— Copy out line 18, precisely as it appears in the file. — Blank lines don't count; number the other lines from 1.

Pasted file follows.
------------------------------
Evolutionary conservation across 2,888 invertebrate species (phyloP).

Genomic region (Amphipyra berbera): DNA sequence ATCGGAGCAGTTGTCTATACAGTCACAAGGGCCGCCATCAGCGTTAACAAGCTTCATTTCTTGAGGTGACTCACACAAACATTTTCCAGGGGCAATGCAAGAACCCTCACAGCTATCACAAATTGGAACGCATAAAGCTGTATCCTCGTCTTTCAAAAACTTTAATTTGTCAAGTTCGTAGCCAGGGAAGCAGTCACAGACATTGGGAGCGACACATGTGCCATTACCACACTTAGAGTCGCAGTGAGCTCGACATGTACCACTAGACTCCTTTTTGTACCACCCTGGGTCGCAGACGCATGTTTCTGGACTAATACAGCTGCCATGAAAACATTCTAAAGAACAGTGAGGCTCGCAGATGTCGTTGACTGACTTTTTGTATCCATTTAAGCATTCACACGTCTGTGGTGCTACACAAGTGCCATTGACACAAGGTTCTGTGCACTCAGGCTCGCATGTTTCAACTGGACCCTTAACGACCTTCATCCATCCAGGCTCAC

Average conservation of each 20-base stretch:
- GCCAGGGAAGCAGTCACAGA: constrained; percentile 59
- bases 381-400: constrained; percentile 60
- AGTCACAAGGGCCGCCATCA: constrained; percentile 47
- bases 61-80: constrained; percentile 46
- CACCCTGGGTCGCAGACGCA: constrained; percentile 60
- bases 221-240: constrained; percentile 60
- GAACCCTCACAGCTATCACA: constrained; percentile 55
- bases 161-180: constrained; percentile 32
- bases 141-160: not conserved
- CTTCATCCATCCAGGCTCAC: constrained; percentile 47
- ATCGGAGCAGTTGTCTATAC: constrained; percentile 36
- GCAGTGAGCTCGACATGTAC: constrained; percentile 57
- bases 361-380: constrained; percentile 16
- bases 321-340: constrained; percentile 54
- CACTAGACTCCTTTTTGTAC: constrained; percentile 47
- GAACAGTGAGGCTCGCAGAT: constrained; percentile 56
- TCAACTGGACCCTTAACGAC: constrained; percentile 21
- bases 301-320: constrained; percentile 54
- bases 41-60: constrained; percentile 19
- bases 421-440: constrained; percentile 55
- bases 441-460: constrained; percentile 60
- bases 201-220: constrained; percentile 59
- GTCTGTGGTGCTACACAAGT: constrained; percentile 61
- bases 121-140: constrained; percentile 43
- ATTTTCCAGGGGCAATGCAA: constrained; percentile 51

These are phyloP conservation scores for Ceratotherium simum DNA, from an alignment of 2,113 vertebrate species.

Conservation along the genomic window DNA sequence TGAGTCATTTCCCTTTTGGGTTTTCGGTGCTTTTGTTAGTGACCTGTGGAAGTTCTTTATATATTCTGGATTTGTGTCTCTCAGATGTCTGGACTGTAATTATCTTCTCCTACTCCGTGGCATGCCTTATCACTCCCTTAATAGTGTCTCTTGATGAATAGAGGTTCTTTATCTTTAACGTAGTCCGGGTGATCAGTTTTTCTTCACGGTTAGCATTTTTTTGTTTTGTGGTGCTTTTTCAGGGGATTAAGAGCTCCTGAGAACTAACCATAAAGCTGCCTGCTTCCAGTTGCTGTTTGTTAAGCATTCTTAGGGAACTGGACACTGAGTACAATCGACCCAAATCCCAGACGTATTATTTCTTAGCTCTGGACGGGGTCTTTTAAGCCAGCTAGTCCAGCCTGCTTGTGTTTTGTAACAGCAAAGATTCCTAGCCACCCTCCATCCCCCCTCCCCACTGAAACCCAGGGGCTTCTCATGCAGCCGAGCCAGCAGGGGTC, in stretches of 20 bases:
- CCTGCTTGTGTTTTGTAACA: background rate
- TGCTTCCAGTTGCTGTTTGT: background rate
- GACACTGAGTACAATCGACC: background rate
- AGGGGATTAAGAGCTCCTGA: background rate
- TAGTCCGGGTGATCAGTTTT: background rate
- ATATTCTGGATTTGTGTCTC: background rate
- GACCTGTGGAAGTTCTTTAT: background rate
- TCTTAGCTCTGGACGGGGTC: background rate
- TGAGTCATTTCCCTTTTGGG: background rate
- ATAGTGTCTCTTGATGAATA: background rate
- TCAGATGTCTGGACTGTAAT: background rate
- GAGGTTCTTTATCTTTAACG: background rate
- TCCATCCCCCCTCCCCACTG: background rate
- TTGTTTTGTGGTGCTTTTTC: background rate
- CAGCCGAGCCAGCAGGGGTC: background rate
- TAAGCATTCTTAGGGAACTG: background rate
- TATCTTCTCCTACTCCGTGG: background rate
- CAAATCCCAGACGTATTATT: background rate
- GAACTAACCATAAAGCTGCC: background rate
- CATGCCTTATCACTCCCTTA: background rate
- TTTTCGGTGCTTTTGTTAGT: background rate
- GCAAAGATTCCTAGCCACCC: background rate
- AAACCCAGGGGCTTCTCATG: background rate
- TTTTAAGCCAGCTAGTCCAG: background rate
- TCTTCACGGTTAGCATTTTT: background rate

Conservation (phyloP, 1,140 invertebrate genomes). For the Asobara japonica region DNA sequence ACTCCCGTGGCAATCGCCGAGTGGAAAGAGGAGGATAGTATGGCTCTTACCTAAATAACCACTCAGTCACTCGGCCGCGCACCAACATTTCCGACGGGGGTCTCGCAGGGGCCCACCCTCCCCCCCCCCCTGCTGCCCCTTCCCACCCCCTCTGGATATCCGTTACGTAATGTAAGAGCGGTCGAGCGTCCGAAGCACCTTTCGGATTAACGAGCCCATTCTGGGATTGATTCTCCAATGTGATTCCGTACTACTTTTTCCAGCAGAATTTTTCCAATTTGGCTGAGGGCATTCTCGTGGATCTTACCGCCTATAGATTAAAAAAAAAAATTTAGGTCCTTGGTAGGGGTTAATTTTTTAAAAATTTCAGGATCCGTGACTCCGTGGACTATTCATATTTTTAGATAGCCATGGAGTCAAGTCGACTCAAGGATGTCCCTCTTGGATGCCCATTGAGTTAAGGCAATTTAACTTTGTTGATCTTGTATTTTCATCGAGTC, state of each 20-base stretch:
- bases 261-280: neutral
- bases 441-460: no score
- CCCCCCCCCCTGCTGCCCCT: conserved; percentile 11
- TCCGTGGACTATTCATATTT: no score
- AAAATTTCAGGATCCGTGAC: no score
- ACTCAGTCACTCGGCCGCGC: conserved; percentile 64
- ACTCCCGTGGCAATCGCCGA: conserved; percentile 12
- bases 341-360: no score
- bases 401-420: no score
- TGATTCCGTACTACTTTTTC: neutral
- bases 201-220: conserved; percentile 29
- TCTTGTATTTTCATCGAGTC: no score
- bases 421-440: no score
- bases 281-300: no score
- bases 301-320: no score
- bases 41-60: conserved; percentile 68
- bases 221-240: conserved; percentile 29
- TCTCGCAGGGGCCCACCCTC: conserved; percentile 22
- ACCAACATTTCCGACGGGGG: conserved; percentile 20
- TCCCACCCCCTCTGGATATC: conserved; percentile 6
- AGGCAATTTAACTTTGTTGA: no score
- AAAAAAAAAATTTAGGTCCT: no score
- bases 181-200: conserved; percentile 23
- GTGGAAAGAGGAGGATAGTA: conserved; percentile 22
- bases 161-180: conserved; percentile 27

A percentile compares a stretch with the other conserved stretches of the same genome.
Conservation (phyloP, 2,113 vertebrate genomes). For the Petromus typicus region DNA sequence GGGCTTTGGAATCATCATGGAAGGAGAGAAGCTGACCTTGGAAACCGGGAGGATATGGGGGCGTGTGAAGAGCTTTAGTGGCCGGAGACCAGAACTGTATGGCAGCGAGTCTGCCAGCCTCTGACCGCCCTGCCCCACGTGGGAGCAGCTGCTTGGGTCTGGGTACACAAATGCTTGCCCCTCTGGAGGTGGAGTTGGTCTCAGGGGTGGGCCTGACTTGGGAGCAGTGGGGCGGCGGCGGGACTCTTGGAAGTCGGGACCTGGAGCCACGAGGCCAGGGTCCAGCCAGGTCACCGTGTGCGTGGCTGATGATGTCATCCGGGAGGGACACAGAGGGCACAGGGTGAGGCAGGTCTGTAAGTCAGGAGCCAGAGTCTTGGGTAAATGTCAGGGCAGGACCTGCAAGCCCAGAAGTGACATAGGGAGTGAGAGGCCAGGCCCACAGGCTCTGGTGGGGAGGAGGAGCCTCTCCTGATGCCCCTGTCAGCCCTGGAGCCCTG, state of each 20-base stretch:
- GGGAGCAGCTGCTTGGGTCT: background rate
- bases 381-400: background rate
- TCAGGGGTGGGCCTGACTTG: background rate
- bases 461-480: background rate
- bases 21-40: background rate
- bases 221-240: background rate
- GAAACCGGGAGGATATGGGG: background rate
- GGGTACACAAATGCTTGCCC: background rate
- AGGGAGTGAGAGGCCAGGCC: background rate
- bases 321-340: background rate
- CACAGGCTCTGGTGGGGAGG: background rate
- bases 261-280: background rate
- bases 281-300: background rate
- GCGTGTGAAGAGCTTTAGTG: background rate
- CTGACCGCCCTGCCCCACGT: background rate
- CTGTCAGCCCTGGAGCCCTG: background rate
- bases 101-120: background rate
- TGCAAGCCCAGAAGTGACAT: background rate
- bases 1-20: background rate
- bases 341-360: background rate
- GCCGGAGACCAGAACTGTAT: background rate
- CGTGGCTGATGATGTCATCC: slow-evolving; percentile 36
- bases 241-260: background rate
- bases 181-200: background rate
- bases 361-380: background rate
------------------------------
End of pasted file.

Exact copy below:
- CACTAGACTCCTTTTTGTAC: constrained; percentile 47